In one embodiment, such a cylindrical bag 10 may be used to maintain a water hardness of 50-100 ppm in spas formed of acrylic or other materials which are not adversely affected by low levels of calcium hardness. Such a bag 10 may be placed over the heater return in a spa footwell (e.g. 109, FIG. 1), flipped over after twelve hours, and then removed after 12 more hours with the spa jets held off during the 24 hour period. Alternately, a bag 10 may be placed over a spa jet suction fitting providing sufficient suction to hold the bag 10 in place, whereafter the low speed jet pump is activated for one to three hours or until a spa water test indicates the desired 50-100 ppm level has been reached. Depending on circumstances, multiple bags/applications may be needed to achieve the target hardness using either approach.

Resin-filled bags according to various embodiments may be formed of a water permeable fabric or other material, for example, such as polypropylene, polyester, cotton, rayon, polyethylene, nylon, PTFE (Teflon), polyacrylonitrile, or acrylic. In various embodiments, the fabric type may be woven, nonwoven, felt, or mesh of a thickness of, for example, 0.01″-0.25″. Illustrative porosities range from 10 micron to 500 microns.

In other embodiments, shown in FIGS. 5 and 6, a resin-filled bag 19 may be rectangular in shape with a cross section of 0.25″-2″. The surface area of such a bag 19 may be divided into baffles 21 as shown in FIG. 6 to increase surface area exposure. In the embodiment of FIGS. 7 and 8, a resin-filled bag 23 is formed in the shape of a semi-sphere. FIGS. 9 and 10 illustrate a cylindrical resin-filled bag or “sock” 25.

FIGS. 11-15 depict an illustrative embodiment of a compact drop-in chlorinator 14. The chlorinator 14 has a cylindrical housing 213, which may be formed of suitable plastic or other materials. An electrode assembly 215 comprising electrodes 225, 227, 229, 231 is disposed vertically through the interior of the housing 213 and retained in the housing 213, for example, by surrounding epoxy potting compound 217. In an illustrative embodiment, epoxy 217 fills the interior of the cylinder 213 except for the space occupied by the electrode assembly. An electrical cable 219 supplies the device 14 with power and is also encapsulated by the epoxy potting compound 217. Respective end caps 216, 218 enclose the opposite ends of the housing 213 and assist in shielding the electrode assembly 215 from foreign matter, and are optional in various embodiments.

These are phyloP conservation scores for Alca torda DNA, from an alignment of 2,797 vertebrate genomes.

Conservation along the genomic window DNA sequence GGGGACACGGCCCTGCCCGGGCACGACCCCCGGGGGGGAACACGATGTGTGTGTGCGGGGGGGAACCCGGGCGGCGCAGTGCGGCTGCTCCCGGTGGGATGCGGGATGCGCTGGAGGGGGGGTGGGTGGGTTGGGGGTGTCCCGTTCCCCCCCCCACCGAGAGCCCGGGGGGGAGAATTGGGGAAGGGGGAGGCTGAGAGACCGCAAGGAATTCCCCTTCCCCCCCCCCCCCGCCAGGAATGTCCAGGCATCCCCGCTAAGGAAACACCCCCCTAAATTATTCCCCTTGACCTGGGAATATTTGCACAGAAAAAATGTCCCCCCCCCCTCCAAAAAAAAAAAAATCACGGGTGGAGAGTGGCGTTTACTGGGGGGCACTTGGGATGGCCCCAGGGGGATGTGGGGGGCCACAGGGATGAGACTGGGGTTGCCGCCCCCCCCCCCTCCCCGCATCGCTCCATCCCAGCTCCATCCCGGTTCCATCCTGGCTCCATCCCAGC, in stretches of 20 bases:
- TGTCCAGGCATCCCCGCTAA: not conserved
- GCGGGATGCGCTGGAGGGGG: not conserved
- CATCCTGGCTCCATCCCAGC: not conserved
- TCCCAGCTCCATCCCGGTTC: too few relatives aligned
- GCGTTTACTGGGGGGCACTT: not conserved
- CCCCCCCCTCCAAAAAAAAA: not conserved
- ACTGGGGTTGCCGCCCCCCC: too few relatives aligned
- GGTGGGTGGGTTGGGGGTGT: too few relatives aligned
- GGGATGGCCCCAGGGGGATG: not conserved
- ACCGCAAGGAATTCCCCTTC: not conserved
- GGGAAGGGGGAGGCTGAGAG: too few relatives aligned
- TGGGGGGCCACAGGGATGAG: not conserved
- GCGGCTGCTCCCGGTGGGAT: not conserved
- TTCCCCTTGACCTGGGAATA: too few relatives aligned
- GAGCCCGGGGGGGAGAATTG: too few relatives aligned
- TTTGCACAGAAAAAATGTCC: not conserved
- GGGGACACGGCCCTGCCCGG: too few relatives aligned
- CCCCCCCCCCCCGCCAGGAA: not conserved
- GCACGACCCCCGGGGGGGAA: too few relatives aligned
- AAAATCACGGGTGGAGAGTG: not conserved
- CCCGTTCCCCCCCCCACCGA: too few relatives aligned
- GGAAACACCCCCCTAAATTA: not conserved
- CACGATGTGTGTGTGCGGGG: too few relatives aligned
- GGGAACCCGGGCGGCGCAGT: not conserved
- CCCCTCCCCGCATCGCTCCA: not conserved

In one embodiment, spacers 220 may be used to space the electrodes apart. As seen in FIG. 15, the epoxy potting may overlap the spacers 220 and edges of the electrodes 225, 227, 229, 231 to hold the assembly 215 in position.

As illustrated in FIG. 14, the electrode assembly 215 comprises a pair of outer electrodes and a number of inner electrodes. In the illustrative embodiment of FIGS. 11-14, an outer electrode pair 221 and inner electrodes 223 are provided. In this embodiment, the outer electrode pair 221 comprises a pair of rectangular titanium electrodes 225 and 229, while the inner electrodes 223 comprise rectangular diamond electrodes 227 and 231. Electrical leads L1, L2 emanating from the cable 219 are welded or otherwise electrically connected to the respective titanium electrodes 225, 229. The inner electrodes 227, 231 float electrically, i.e., are not connected to ground. Additional inner electrodes, for example, up to twenty, may be provided in alternate embodiments.

In one embodiment, the titanium electrodes 225, 229 comprise titanium coated with ruthenium iridium. The diamond electrodes 227, 231 may comprise 250.0 micron boron doped diamond crystals embedded in a teflon sheet (plastic matrix) such that diamond protrudes from each side of the sheet. The plastic matrix can be polytetrafluoroethylene (PTFE), polyvinylidene fluoride (PVDF), polyethylene, polypropylene or other suitable materials. In alternate embodiments, the diamond electrodes can comprise either a coating on a substrate or whole diamond designed to be self supporting.